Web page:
In Review: Batgirl #38

This is the most real and modern of all of DC's hero books, and it is so enjoyable.

The covers: A pair to track down this month. The Main cover is by Cameron Stewart and it shows Barbara Gordon on the subway, not happy with what everyone is looking at on their cellphones–Batgirl! Nice expression on her face to show readers that her new fame is not what she was looking for, and the coloring is great as she and the phones stand out. Excellent cover. The Flash 75th Anniversary Variant is by Aaron Lopresti after Carmine Infantio and Murphy Anderson. Batgirl is being whisked off by the Flash before Batman and Robin can get to her. Perfect layout and excellent coloring make this look like it’s from the early 1970s. Looks great! Overall grades: Both A

The story: This is a great story as Barbara’s relationship with Officer Liam Powell moves forward and she learns responsibility in “Likeable” by Cameron Stewart and Brenden Fletcher. A montage of how she’s helping people and appearing on Internet, taking selfies with thankful citizens, opens the issue and then quickly goes into Batgirl getting read the riot act by Dinah Lance for acting like a celebrity. Barbara counters that for once a lot of people like her and she’s going to enjoy it. They two part with Dinah moving out. Later, Barbara is on a date with Liam. She reveals that one of her friends has brought a little drama into her life, but she’s happy to be with him. The two almost share a kiss, if it weren’t for the paparazzi yelling at Jordan Barberi. The spoiled brat is the known son of The Dissembler, a now dead bank robber. Jordan lives off the money and is in a reality show. The two leave and have a disquieting conversation on the subway about Batgirl. Still, the two share a kiss. Home, Barbara learns something new about ex-roomie Dinah. The story takes a turn when Barbara decides that she’s going to show Liam how good Batgirl is with her taking down Jordan. Things spiral out of control in spectacular fashion with the ending giving Barbara, and readers, something to think about. The final three panels of the issue tease something creepy coming from her phone. An excellent story. Overall grade: A+

The art: Beautiful work from Babs Tarr who’s working from Stewart’s breakdowns. The opening splash page is a sensational ten panel conglomeration of Batgirl’s exploits saving people and taking pictures with them. This could be a poster or print easily. I was really impressed with Tarr’s subway page, putting detail into every passenger on board. Excellent work! The fifth panel on Page 8 is nice comedic moment, with the last panel on Page 9 having a great silent reaction to Nadimah’s comments. I also liked the fourth panel on Page 12, with Batgirl’s lip being fantastic. There’s a four page chase scene that’s great. The small panels created a movie technique of cutting back and forth between shots to increase the speed and the tension. After all she’s been through, the disappointment in Barbara on the last two pages is palpable. This book looks great. Overall grade: A+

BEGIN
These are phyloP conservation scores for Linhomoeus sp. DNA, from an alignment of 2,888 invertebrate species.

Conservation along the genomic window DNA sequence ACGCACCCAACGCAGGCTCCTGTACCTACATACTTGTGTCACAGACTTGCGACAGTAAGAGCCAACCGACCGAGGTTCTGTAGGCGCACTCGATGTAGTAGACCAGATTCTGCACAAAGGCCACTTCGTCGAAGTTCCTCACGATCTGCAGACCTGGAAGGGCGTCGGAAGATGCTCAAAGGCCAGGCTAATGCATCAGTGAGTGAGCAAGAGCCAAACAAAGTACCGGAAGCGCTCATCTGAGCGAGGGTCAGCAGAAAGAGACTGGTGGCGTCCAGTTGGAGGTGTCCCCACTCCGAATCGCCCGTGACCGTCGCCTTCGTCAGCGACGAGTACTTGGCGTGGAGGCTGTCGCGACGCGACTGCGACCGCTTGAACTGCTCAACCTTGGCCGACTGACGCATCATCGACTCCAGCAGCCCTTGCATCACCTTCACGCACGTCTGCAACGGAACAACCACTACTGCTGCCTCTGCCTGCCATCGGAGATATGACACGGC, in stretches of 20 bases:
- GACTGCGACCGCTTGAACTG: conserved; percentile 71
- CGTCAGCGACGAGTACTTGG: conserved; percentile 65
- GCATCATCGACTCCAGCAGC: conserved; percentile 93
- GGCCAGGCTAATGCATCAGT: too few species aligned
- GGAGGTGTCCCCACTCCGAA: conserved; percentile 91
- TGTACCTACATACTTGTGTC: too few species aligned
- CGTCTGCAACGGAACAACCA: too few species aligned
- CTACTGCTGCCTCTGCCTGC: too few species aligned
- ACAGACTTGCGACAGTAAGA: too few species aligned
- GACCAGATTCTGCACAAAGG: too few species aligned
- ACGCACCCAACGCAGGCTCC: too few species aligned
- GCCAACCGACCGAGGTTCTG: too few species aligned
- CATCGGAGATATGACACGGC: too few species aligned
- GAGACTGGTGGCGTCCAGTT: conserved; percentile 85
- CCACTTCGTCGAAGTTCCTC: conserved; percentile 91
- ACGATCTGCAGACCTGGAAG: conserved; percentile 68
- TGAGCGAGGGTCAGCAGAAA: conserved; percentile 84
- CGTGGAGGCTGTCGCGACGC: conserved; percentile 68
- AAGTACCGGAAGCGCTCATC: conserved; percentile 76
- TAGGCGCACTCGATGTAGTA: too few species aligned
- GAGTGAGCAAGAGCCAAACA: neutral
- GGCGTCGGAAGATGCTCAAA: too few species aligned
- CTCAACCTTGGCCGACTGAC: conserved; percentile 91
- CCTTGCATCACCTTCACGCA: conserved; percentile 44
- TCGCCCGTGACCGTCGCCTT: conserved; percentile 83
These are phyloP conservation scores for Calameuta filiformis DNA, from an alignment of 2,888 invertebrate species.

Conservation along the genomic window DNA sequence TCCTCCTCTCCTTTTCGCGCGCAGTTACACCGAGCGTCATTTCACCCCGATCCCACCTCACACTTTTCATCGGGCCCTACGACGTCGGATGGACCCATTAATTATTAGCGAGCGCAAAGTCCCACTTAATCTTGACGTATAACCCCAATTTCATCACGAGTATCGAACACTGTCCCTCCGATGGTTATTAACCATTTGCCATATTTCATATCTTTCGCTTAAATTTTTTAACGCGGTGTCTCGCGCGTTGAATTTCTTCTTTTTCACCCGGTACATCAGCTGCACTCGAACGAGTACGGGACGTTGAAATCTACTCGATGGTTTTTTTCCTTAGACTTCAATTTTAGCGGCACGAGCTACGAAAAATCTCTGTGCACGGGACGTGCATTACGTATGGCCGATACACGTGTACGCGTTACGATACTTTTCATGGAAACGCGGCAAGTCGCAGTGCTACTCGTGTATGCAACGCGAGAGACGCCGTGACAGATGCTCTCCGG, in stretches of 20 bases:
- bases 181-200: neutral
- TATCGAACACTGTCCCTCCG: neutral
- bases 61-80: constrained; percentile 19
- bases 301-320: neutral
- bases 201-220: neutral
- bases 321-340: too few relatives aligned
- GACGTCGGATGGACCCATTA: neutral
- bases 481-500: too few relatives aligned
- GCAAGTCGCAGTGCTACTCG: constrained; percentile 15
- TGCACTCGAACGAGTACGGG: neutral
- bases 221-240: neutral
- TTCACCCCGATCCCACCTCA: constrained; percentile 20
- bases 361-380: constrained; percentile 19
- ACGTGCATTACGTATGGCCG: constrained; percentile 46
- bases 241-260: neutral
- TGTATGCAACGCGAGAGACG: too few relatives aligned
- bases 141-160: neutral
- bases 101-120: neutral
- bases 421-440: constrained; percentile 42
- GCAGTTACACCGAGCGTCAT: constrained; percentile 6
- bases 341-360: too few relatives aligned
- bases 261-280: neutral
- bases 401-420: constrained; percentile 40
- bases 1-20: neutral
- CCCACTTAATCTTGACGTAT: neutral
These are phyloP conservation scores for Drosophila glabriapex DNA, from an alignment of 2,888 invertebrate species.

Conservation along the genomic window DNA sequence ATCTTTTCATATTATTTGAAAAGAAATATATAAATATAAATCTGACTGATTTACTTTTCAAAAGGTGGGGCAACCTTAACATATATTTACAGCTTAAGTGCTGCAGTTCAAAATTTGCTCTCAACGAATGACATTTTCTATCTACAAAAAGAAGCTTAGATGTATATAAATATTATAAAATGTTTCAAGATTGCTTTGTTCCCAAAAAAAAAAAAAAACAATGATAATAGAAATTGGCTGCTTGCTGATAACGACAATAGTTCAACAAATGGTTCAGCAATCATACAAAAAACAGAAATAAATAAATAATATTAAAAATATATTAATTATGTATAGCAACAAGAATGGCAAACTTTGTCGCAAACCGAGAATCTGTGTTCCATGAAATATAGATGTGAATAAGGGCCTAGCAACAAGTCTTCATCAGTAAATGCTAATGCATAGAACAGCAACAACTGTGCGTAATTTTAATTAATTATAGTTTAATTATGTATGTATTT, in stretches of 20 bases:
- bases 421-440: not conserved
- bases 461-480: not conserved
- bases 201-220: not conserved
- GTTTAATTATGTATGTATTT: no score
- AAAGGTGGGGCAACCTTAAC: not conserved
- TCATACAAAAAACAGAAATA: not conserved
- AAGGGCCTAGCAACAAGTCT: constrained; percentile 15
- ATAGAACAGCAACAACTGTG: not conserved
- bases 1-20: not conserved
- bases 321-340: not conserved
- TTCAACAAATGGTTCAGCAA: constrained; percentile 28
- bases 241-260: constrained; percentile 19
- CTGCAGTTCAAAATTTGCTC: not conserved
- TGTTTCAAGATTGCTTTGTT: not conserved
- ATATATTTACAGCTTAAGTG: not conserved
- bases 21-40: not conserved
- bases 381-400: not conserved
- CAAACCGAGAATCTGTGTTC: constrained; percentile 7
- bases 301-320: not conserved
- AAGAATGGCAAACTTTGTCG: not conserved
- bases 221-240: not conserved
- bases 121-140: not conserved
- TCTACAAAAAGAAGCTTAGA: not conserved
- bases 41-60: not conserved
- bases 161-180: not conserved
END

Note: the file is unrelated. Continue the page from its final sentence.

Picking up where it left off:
The colors: Maris Wicks does an equally spectacular job on this book. The first page is stunning in primary colors, the second page the complete opposite as reality sets in from a friend in tans, browns, and blacks. The date has soft colors, with the kiss making the backgrounds go pink. At work, the colors are bright for the daylight, and the interiors of Qadir’s apartment pale green to have Batgirl’s suit stand out. The club is fantastic, colored in harsh oranges, and the chase brilliantly dark, with light coming from the vehicles’ headlights and the sound effects. Wicks is knocking this out of the park. Overall grade: A+ 

The letters: Computer fonts, dialogue, Internet postings, story title and credits, a yell, a bar’s name, sounds, a phone voice, and a “To Be Continued…” come from Jared K. Fletcher. This book continues to have the most opportunities for a letterer to show one’s skills and Fletcher certainly does. The number of computer fonts used in this book are amazing and they are beautiful. Fletcher is doing sensational work. Overall grade: A+

The final line: This is the most real and modern of all of DC’s hero books, and it is so enjoyable. This is the book that publishers have been looking for to be read by teenage girls. Too old for My Little Pony? Try Batgirl! Good for all ages! Overall grade: A+

Patrick Hayes was a contributor to the Comic Buyer's Guide for several years with "It's Bound to Happen!" and he's reviewed comics for TrekWeb and TrekCore. He's taught 8th graders English for 20 years and has taught high school English for five years and counting. He reads everything as often as he can, when not grading papers or looking up Star Trek, Star Wars, or Indiana Jones items online.
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